Feeding the world

Dr Laura Boykin, TED Senior Fellow and Senior Research Fellow in the School of Molecular Sciences and the ARC Centre of Excellence Plant Energy Biology at UWA, is combining genomics and supercomputing to help farmers in sub-Saharan Africa control the devastating effects of whiteflies.

The American-born computational biologist joined the UWA team in 2012 because of its genomics capacity and its access to Magnus.

This led to her work in East Africa and the cassava plant, a tuber feeding 800 million people around the world being devastated by viruses spread by whiteflies.

Using genetic data to understand the viruses and whitefly’s evolution, her research has proven important genetic differences in various virus and whitefly species.

Dr Boykin is arming African scientists with greater knowledge of genomics technologies to help them tackle future outbreaks.

"Magnus is changing the world in agricultural development. Controlling viruses and whiteflies in East Africa will give 800 million people more food to eat," Dr Boykin said.

Transforming Australia’s blue economy

In April, the Federal Government announced UWA as part of the Blue Economy Cooperative Research Centre (CRC) – a 16-member research partnership at the forefront of a new era in Australian ocean research.

As part of Australia’s biggest ever CRC, with $329 million in funding, researchers at UWA's Oceans Institute and Oceans Graduate School will investigate ways to meet the growing demand for renewable offshore energy sources with strategic research into aquaculture initiatives, offshore engineering and renewable energy.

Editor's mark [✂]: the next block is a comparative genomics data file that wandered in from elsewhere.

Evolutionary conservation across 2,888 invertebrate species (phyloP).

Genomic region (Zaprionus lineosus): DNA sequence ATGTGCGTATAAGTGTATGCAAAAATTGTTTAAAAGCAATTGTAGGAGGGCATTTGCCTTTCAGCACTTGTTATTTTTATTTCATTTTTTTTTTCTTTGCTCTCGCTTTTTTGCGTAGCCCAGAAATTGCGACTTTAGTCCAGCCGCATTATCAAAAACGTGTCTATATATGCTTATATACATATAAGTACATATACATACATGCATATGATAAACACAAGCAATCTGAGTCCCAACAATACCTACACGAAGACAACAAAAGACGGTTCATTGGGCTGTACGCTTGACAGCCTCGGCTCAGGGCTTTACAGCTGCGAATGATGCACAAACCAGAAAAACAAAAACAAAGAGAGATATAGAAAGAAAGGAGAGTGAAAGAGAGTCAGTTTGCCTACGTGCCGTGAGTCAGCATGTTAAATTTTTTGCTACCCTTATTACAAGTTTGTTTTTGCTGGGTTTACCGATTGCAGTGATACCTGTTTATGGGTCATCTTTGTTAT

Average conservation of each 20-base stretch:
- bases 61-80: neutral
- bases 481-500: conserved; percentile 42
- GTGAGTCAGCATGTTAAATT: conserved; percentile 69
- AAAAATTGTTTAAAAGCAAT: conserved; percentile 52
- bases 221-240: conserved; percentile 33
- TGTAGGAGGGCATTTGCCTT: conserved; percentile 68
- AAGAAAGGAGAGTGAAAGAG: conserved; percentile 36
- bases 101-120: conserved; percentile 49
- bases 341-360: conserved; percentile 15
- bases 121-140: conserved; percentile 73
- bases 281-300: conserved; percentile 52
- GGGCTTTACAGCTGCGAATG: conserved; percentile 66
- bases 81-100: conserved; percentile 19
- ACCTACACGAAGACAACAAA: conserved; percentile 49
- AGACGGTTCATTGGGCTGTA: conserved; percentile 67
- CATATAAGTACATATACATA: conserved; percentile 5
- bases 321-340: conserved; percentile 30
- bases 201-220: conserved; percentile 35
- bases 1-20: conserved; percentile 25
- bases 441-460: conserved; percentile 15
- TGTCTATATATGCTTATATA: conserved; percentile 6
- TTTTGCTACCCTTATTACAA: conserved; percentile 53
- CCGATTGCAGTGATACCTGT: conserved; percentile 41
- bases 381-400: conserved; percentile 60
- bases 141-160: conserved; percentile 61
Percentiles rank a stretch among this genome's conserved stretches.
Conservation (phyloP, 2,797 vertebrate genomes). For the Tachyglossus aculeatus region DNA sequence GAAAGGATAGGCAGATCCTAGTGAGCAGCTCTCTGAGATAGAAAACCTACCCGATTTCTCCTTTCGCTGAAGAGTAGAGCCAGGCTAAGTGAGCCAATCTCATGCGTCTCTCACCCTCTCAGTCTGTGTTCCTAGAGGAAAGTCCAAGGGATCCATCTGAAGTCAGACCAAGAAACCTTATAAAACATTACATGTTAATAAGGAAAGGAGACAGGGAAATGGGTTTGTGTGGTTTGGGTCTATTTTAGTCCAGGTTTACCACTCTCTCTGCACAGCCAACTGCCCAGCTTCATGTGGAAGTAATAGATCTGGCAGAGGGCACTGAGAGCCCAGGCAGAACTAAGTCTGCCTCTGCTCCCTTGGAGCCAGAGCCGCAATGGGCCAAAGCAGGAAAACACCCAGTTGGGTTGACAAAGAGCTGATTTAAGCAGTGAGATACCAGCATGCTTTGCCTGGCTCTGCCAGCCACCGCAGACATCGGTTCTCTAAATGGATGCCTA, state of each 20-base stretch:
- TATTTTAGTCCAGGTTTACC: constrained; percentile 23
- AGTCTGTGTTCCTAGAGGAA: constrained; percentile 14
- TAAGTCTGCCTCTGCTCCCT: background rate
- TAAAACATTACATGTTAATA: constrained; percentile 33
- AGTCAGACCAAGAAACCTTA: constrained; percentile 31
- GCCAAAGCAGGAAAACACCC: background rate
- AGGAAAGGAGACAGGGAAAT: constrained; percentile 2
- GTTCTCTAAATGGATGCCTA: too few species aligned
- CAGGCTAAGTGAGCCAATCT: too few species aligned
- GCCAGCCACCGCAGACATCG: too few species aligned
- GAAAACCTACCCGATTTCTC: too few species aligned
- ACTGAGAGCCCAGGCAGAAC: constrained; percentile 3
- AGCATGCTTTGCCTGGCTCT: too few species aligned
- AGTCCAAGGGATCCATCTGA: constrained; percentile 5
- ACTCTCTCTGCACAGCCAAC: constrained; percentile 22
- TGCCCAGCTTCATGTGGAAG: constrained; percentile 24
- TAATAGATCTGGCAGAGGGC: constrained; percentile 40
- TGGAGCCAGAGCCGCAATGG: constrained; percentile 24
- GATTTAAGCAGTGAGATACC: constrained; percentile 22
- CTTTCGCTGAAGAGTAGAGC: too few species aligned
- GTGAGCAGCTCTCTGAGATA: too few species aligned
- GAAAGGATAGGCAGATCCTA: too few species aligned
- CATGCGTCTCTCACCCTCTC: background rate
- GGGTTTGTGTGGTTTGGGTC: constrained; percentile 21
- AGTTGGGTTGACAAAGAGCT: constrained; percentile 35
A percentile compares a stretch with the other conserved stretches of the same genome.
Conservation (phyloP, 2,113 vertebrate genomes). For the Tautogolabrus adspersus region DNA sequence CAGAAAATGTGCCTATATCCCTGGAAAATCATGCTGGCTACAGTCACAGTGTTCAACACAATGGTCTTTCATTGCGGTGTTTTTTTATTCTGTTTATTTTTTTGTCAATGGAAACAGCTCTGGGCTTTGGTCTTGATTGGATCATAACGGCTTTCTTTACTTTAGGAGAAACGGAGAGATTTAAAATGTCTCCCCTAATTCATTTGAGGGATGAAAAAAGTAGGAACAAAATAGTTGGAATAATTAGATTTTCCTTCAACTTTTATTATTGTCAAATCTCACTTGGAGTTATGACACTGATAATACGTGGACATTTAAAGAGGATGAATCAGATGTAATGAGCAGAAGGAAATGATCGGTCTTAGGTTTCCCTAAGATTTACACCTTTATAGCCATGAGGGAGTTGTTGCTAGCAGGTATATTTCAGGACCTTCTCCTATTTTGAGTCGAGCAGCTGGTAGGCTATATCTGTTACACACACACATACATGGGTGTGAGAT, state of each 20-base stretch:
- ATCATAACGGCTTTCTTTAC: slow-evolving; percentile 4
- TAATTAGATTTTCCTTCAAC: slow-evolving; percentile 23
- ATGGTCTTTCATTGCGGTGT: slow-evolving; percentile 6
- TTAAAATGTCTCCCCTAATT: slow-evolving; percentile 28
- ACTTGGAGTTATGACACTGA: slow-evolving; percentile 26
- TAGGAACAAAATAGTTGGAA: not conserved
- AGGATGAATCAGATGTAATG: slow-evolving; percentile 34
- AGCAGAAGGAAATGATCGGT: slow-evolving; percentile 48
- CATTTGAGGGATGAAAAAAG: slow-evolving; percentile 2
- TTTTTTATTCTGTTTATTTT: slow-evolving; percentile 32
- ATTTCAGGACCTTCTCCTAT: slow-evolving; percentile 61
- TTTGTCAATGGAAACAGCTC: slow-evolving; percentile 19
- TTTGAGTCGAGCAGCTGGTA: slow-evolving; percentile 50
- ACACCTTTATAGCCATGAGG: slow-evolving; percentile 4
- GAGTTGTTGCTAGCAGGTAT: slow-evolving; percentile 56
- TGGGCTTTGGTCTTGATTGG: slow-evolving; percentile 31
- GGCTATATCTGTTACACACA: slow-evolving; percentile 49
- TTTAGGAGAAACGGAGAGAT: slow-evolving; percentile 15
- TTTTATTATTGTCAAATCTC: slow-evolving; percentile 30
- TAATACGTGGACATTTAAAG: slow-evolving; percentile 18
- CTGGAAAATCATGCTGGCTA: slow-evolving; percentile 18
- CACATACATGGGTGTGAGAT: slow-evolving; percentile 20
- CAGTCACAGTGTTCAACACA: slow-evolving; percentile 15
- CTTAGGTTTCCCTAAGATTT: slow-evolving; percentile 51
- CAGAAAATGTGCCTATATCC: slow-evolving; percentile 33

The CRC builds on Australia’s National Marine Science Plan, with a $100 billion annual forecast to the economy by 2025, allowing Australia to meet the growing demand for food and energy.

Professor Christophe Gaudin, of UWA’s Oceans Graduate School and Director of the Wave Energy Centre, said the CRC would support Australian marine science and transform the nation’s blue economy.

"Through our expertise in marine renewable energy and offshore engineering technology and our unique experimental facilities, UWA, in collaboration with the University of Tasmania and industry partners, will develop sustainable innovations in technology and education that will increase the safety, productivity and reduce the cost of offshore structures to unlock food and energy from the oceans," Professor Gaudin said.

The Director of UWA’s Oceans Institute, Professor Peter Veth, said the CRC would investigate a new generation of technology including advances in offshore platform sensors, innovative use of artificial Intelligence, robotics, and automated underwater vehicles, towards greatly enhanced and sustainable offshore food production and renewable energy including hydrogen and ammonium.

"UWA has enormous capacity in the ocean sciences across its four faculties, having recently been ranked as global leading in 11 areas of oceans-related research by the Australian Research Council," Professor Veth said.

"These skills will flow perfectly into this CRC for the Blue Economy which will be led by the University of Tasmania and has a large Australian and New Zealand university and industry partnership base."